Behavioral and Experimental Agri-Environmental Research: Methodological Challenges, Literature Gaps, and Recommendations

  • Leah H. Palm-ForsterEmail author
  • Paul J. Ferraro
  • Nicholas Janusch
  • Christian A. Vossler
  • Kent D. Messer


Insights from behavioral and experimental economics research can inform the design of evidence-based, cost-effective agri-environmental programs that mitigate environmental damages and promote the supply of environmental benefits from agricultural landscapes. To enhance future research on agri-environmental program design and to increase the speed at which credible scientific knowledge is accumulated, we highlight methodological challenges, identify important gaps in the existing literature, and make key recommendations for both researchers and those evaluating research. We first report on four key methodological challenges—underpowered designs, multiple hypothesis testing, interpretation issues, and choosing appropriate econometric methods—and suggest strategies to overcome these challenges. Specifically, we emphasize the need for more detailed planning during the experimental design stage, including power analyses and publishing a pre-analysis plan. Greater use of replication studies and meta-analyses will also help address these challenges and strengthen the quality of the evidence base. In the second part of this paper, we discuss how insights from behavioral and experimental economics can be applied to improve the design of agri-environmental programs. We summarize key insights using the MINDSPACE framework, which categorizes nine behavioral effects that influence decision-making (messenger, incentives, norms, defaults, salience, priming, affect, commitment, and ego), and we highlight recent research that tests these effects in agri-environmental contexts. We also propose a framework for prioritizing policy-relevant research in this domain.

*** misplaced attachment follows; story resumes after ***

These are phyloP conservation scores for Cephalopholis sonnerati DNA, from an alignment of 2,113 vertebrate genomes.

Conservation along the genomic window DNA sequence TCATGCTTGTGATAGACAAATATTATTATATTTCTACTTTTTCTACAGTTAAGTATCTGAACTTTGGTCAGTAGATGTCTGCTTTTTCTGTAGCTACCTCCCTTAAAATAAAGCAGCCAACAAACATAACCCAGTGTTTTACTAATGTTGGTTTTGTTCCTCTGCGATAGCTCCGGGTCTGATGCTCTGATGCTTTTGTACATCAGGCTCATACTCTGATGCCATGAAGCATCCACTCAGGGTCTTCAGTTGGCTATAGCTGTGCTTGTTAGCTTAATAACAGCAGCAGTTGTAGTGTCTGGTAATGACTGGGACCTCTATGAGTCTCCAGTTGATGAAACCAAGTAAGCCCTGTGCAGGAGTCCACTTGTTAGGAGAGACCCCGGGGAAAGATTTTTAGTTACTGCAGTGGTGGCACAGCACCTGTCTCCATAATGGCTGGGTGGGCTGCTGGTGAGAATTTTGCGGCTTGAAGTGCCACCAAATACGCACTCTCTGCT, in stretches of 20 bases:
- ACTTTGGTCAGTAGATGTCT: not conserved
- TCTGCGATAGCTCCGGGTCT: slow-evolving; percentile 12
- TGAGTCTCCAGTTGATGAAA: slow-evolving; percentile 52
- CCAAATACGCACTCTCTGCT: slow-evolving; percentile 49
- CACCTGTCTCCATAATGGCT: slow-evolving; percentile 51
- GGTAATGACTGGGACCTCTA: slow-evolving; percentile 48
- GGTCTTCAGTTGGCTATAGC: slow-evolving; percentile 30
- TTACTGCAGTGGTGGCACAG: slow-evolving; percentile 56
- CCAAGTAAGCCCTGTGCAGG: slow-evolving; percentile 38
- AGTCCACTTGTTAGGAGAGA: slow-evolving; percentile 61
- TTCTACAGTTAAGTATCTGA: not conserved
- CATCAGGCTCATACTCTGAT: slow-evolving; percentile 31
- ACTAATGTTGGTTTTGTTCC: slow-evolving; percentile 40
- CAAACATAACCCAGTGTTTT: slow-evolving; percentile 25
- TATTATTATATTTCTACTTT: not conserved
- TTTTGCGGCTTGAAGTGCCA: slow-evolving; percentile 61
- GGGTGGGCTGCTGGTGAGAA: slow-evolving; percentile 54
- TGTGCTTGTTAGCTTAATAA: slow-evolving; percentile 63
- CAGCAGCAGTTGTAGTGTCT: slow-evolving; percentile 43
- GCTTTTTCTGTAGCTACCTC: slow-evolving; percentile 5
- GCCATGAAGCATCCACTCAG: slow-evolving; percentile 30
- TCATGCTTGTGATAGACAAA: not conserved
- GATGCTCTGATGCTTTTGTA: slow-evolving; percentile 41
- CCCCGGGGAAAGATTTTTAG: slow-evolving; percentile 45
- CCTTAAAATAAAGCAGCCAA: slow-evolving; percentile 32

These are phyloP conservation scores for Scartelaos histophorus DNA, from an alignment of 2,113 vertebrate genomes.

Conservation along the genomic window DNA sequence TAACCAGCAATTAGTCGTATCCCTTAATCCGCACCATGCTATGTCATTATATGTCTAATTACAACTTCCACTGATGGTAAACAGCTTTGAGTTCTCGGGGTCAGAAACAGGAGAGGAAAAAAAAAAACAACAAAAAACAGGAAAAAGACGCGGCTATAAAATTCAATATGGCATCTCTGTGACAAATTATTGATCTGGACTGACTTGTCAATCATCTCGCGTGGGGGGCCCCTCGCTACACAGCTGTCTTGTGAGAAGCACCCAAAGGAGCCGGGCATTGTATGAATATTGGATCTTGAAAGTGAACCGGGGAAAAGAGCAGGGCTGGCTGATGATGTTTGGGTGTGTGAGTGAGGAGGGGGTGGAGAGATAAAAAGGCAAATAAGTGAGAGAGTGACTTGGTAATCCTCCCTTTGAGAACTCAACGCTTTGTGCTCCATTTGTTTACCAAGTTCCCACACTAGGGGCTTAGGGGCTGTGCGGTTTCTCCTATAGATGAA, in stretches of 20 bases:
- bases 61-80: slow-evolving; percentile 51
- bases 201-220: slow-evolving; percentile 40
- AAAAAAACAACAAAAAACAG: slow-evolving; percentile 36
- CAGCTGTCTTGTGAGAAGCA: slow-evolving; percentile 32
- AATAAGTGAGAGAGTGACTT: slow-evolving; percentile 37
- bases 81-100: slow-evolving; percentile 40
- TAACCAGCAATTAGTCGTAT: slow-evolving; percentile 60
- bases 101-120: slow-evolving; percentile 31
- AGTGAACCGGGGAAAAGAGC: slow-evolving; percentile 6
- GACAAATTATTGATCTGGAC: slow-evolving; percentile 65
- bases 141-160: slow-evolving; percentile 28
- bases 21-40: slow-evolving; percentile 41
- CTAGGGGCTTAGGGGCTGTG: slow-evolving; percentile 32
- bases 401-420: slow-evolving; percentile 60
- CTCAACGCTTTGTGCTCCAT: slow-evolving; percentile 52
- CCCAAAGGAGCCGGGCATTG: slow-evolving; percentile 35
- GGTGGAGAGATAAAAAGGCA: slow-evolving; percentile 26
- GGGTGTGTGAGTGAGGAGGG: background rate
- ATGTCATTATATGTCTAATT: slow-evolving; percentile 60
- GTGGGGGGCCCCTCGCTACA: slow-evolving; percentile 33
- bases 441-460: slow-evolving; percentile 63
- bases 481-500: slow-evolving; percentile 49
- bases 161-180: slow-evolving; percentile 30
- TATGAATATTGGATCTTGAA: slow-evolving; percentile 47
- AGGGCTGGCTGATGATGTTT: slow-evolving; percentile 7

Behavioral insights Conservation Effect size Environmental economics Experimental design Power analysis Subject pools 

JEL Classification

C9 D9 Q58 Q52 



The authors acknowledge financial support from the USDA Economic Research Service (ERS), the Center for Behavioral and Experimental Agri-environmental Research (CBEAR), and conference funding from the USDA National Institute of Food and Agriculture through the Agriculture and Food Research Initiative Foundational Program (NIFA-AFRI Grant No. 12234087). The authors appreciate feedback and helpful comments from Simanti Banerjee, Tim Cason, Lata Gangadharan, Jordan Suter, Tim Wojan, attendees at the 2018 Brown Bag Lunch Series on Behavioral Science in Agri-environmental Program Design hosted by USDA ERS, and participants of the 2018 Appalachian Experimental and Environmental Economics Workshop and the 2017 Conference for Behavioral and Experimental Agri-environmental Research: Methodological Advancements and Applications to Policy (CBEAR-MAAP). Dr. Janusch contributed to this article in his personal capacity. The views expressed are his own and do not necessarily represent the views of the California Energy Commission.


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Authors and Affiliations

  1. 1.Department of Applied Economics and StatisticsUniversity of DelawareNewarkUSA
  2. 2.Bloomberg School of Public Health, Carey Business School and Whiting School of EngineeringJohns Hopkins UniversityBaltimoreUSA
  3. 3.Energy Assessments DivisionCalifornia Energy CommissionSacramentoUSA
  4. 4.Department of Economics and Howard H. Baker Jr. Center for Public PolicyUniversity of TennesseeKnoxvilleUSA

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